The Mobile Workshop
The Tsetse Fly and African Knowledge Production
How the presence of the tsetse fly turned the African forest into an open laboratory where African knowledge formed the basis of colonial tsetse control policies.
The tsetse fly is a pan-African insect that bites an infective forest animal and ingests blood filled with invisible parasites, which it carries and transmits into cattle and people as it bites them, leading to n'gana (animal trypanosomiasis) and sleeping sickness. In The Mobile Workshop, Clapperton Chakanetsa Mavhunga examines how the presence of the tsetse fly turned the forests of Zimbabwe and southern Africa into an open laboratory where African knowledge formed the basis of colonial tsetse control policies. He traces the pestiferous work that an indefatigable, mobile insect does through its movements, and the work done by humans to control it.
Mavhunga's account restores the central role not just of African labor but of African intellect in the production of knowledge about the tsetse fly. He describes how European colonizers built on and beyond this knowledge toward destructive and toxic methods, including cutting down entire forests, forced “prophylactic” resettlement, massive destruction of wild animals, and extensive spraying of organochlorine pesticides. Throughout, Mavhunga uses African terms to describe the African experience, taking vernacular concepts as starting points in writing a narrative of ruzivo (knowledge) rather than viewing Africa through foreign keywords. The tsetse fly became a site of knowledge production—a mobile workshop of pestilence.
Paperback$37.00 X | £29.00 ISBN: 9780262535021 430 pp. | 6 in x 9 in 43 b&w illus.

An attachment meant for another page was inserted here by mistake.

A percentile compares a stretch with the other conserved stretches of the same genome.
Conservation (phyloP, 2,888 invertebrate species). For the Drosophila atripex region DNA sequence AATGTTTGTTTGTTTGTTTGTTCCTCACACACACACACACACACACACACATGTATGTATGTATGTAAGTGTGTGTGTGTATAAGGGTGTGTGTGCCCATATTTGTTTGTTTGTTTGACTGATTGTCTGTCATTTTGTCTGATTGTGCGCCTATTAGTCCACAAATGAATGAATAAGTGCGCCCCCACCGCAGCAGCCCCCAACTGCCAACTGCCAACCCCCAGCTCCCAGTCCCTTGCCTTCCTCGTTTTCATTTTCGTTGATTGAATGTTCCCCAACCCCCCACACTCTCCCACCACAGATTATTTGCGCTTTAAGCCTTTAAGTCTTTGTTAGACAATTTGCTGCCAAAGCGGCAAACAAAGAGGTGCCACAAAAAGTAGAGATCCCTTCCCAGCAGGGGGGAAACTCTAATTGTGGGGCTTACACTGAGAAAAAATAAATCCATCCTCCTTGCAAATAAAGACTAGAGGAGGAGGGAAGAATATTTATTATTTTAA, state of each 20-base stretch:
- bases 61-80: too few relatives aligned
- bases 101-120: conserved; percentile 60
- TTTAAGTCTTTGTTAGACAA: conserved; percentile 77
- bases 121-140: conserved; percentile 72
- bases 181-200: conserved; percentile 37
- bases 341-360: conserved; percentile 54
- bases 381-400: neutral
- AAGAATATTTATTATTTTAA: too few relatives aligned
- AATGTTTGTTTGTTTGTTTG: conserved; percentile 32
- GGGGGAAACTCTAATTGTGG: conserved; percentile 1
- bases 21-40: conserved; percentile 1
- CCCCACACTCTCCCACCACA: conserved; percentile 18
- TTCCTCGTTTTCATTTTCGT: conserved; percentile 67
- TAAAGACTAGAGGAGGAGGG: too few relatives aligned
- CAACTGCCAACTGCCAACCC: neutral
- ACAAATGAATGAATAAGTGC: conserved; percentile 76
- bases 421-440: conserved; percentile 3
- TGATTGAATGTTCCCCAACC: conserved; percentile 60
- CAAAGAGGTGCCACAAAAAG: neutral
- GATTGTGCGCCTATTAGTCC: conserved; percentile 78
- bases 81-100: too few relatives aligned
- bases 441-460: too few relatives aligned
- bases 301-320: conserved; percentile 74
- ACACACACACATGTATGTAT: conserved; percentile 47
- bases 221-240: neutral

A masterful storyteller, Mavhunga both delights and illuminates; this book is a sophisticated sociological analysis, and a unique account of Africa's relations between knowledge, science, nature, and politics.
Professor, Rensselaer Polytechnic Institute; author of African Fractals: Modern Computing and Indigenous Design
A bold intellectual contribution to the history of science and technology that gives readers not only an African history of mhesvi, the tsetse fly, and its management but also an argument for why we must go beyond colonial, postcolonial, and decolonial frames when studying knowledge production in places such as Africa. In The Mobile Workshop, Mavhunga tells a complex history of eradication, control, and survival in Zimbabwe. Deftly researched and creatively written, the book is also a model for how to write more globally inclusive histories of knowledge production and a powerful demonstration of how language serves to erase history but also can contribute to its recovery.
author of Cybernetic Revolutionaries: Technology and Politics in Allende's Chile